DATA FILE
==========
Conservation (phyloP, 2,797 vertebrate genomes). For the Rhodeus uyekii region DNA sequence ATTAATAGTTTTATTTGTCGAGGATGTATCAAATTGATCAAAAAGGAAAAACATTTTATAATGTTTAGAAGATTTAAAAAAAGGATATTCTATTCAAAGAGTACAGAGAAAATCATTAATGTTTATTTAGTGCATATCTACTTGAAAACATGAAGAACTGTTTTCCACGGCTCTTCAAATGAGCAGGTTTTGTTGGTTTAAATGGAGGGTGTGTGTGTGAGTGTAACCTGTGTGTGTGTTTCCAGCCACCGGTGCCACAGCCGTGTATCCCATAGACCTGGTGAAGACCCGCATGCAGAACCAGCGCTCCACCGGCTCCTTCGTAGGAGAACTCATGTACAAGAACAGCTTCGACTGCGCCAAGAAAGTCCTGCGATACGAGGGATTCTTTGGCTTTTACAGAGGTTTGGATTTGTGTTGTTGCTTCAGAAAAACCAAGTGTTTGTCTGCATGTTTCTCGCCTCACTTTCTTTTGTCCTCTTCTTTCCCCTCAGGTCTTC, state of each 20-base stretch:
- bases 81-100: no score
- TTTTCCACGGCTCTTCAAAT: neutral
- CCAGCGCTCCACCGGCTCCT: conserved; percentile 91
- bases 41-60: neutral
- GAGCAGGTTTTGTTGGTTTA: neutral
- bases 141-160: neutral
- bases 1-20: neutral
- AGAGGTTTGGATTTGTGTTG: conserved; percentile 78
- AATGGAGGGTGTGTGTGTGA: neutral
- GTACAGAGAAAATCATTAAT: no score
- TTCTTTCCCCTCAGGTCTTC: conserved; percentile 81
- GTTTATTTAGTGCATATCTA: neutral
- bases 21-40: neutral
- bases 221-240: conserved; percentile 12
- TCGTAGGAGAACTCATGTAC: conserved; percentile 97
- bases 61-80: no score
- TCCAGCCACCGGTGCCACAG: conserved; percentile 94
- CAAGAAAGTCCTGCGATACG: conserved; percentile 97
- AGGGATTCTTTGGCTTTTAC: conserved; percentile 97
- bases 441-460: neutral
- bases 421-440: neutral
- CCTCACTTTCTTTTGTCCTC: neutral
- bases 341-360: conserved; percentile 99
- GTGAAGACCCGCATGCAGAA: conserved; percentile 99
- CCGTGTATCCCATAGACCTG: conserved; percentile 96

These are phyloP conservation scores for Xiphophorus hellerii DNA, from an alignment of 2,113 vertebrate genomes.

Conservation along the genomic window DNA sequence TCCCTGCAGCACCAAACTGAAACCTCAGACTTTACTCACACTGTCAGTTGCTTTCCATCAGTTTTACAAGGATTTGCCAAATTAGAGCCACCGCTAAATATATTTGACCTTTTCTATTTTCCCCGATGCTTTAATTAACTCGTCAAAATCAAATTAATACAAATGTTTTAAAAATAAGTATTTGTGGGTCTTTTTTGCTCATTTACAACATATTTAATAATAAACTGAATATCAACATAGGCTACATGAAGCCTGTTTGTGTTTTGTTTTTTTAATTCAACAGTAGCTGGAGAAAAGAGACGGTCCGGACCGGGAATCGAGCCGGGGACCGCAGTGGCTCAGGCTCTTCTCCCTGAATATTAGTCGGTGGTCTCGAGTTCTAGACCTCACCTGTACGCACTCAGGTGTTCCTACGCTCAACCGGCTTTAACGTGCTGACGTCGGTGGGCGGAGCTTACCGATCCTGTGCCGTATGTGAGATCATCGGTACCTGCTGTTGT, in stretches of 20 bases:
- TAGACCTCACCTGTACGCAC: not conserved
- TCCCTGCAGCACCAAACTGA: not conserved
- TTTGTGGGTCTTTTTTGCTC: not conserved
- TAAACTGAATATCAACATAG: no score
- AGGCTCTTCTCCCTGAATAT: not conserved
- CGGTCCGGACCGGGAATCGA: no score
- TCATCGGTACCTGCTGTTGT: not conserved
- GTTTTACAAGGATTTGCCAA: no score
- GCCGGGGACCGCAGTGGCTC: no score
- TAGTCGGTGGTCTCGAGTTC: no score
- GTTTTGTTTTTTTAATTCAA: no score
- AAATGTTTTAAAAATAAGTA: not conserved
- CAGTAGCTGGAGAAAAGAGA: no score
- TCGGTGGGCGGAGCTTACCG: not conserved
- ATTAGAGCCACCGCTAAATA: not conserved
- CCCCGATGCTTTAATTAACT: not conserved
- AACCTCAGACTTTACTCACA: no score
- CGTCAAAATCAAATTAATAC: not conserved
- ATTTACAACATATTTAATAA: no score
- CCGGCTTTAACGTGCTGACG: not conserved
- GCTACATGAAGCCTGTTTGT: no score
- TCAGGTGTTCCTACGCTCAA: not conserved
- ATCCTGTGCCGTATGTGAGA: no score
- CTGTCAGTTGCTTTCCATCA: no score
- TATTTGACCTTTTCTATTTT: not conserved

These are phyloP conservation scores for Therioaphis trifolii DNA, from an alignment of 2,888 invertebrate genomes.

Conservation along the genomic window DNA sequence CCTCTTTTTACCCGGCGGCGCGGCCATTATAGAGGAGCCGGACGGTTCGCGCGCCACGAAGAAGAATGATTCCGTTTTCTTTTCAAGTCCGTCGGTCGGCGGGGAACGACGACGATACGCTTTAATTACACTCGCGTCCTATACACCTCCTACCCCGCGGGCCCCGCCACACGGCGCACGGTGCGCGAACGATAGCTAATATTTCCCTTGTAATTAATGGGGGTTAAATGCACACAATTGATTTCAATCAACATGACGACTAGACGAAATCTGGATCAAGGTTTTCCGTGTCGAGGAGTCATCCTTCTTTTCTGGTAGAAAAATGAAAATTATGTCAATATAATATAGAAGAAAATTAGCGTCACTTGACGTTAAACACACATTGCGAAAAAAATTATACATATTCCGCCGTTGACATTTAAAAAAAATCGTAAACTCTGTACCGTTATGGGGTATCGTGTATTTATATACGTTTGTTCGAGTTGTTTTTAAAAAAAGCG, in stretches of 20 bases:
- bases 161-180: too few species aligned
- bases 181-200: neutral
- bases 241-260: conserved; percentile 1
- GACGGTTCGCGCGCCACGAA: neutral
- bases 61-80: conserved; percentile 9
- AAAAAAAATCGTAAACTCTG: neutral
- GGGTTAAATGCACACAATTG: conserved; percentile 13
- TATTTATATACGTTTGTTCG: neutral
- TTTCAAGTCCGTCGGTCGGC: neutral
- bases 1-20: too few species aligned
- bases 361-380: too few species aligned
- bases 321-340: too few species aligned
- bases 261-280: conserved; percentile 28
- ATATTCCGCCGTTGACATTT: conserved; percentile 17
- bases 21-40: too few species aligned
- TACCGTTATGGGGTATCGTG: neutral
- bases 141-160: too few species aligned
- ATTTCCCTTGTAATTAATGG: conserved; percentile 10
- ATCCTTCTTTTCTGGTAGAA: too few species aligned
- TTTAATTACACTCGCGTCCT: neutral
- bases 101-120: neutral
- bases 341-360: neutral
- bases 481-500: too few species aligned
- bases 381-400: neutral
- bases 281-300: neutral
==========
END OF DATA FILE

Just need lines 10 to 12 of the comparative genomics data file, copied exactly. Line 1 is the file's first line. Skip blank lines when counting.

- AATGGAGGGTGTGTGTGTGA: neutral
- GTACAGAGAAAATCATTAAT: no score
- TTCTTTCCCCTCAGGTCTTC: conserved; percentile 81